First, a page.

South Korea Arrests Activist After Unauthorized Trip to North-NYT
July 9, 2012
The New York Times: July 5, 2012
Korean unification: http://koreanunification.net/
A South Korean activist was arrested on Thursday after he returned from an unauthorized visit to North Korea, where he called for the reunification of the two Koreas and bitterly criticized President Lee Myung-bak of South Korea for his hard-line North Korea policy.
The activist, Ro Su-hui, 68, entered North Korea on March 24 through China to observe the 100-day mark after the death of Kim Jong-il, the North Korean leader, which he called “the greatest sorrow of the Korean nation,” according to the North’s state-run media. But he chose to return home by walking across the heavily guarded demilitarized zone separating the two Koreas.
Defying South Korea’s anti-communist National Security Law, seven other activists since the late 1980s have made similar unauthorized visits, in a gesture that they said symbolized their wish for Korean unification. The law bans sympathizing with North Korea and punishes unauthorized visits like Mr. Ro’s with up to 10 years in prison.
Such trips touch raw emotions in South Korea, where the desire for reunification with North Korea coexists with a deep hatred and fear of the totalitarian dictatorship in Pyongyang.
Photographs in the South Korean media showed hundreds of North Koreans waving the “Korea is one” flag, which shows the Korean Peninsula, undivided, in blue on a white background, as they saw Mr. Ro off at the border on Thursday. With a flag in one hand and a bouquet of flowers in the other, Mr. Ro waved back.
As soon as he stepped across the low concrete curb that bisects the border-straddling village of Panmunjom north of Seoul, South Korean officials arrested Mr. Ro and bound him with white ropes.
“As he crossed the border, he shouted: ‘Hurrahs for the reunification of the fatherland! Koreans together!’ ” North Korea’s state-run Central Broadcasting Station reported, adding that “as the plainclothed hooligans whisked him away, roars of anger rocked Panmunjom.”
North Korea called Mr. Ro’s arrest a “fascist” act and an “antireunification racket” and threatened unspecified retaliation.
On the highway near the border, hundreds of conservative South Koreans rallied to condemn Mr. Ro as a “commie.” They burned effigies of him and Kim Jong-un, the current North Korean leader and a son of Kim Jong-il. They also displayed a coffin that they said should contain Mr. Ro.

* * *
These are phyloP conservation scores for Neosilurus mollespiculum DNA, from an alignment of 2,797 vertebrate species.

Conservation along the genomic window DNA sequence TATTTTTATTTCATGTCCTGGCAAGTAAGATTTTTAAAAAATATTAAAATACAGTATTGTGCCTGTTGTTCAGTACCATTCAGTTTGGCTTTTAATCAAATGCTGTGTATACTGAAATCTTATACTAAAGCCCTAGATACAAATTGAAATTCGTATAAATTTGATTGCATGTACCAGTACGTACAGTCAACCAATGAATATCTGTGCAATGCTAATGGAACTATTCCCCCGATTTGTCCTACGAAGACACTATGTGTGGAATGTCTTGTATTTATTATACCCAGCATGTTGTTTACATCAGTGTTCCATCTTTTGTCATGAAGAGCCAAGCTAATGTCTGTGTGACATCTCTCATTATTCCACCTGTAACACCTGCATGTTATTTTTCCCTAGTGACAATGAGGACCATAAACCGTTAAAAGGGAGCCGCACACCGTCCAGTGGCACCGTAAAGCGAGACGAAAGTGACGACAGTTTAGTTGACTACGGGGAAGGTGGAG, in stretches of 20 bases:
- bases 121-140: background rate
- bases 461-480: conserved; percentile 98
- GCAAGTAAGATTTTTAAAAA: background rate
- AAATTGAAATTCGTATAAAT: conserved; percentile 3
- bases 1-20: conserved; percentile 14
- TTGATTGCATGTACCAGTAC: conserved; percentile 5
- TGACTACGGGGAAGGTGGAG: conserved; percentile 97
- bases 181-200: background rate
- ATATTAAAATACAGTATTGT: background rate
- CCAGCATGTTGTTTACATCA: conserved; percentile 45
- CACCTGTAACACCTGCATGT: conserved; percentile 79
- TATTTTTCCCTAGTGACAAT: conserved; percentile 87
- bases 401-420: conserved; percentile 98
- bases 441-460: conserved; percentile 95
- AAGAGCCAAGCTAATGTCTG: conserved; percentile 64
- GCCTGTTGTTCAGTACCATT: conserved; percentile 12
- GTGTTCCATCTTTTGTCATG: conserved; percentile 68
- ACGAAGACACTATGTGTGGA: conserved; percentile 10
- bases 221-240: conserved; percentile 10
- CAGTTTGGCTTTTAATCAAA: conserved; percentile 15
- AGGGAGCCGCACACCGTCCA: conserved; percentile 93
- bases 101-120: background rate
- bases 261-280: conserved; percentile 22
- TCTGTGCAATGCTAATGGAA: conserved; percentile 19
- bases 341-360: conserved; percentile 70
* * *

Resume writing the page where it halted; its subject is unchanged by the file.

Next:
The protesters briefly took part in a shoving match with riot police officers when they were blocked from pushing through a barricade to fight with a separate group of pro-unification activists gathered several hundreds yards away to welcome Mr. Ro. The activists called for the repeal of the National Security Law.
Mr. Ro’s visit provided a boost to Pyongyang’s propaganda campaign against the Lee government in Seoul. Under Mr. Lee, who has cut off aid until North Korea gives up its nuclear weapons program, inter-Korean ties chilled dramatically.
While in North Korea, Mr. Ro, a member of a South Korean civic group that champions Korean unification, visited the mausoleum where the bodies of Kim Jong-il and his father, North Korea’s founding president, Kim Il-sung, are displayed. He said North Koreans were following Kim Jong-un, the new leader, like a “parent,” according to North Korean media.
Meanwhile, he said, Seoul’s decision not to send a government delegation of condolence to Kim Jong-il’s funeral was “an antihumanity act of barbarity,” and called for punishing the Lee government.
His trip came at a particularly delicate time in South Korea. At the National Assembly, two progressive national legislators faced pressure to give up their seats for their involvement in an alleged vote-rigging scheme, but also for being “jongbuk,” or blindingly following North Korea, and for opposing the singing of the national anthem during state events.
In the prelude to the presidential election in December, the conservative governing party has accused the liberal opposition of harboring pro-North Korean sympathizers. The opposition parties have called the claims an election-year “witch hunt.”
The first South Korean unification activist to cross the border was Lim Su-kyung, who visited North Korea in 1989 and was jailed after returning home. She won a parliamentary seat in April and was affiliated with the main opposition party.
Ms. Lim helped fuel the conservatives’ ideological offensive when it was reported last month that she called defectors from North Korea “traitors.” She later apologized.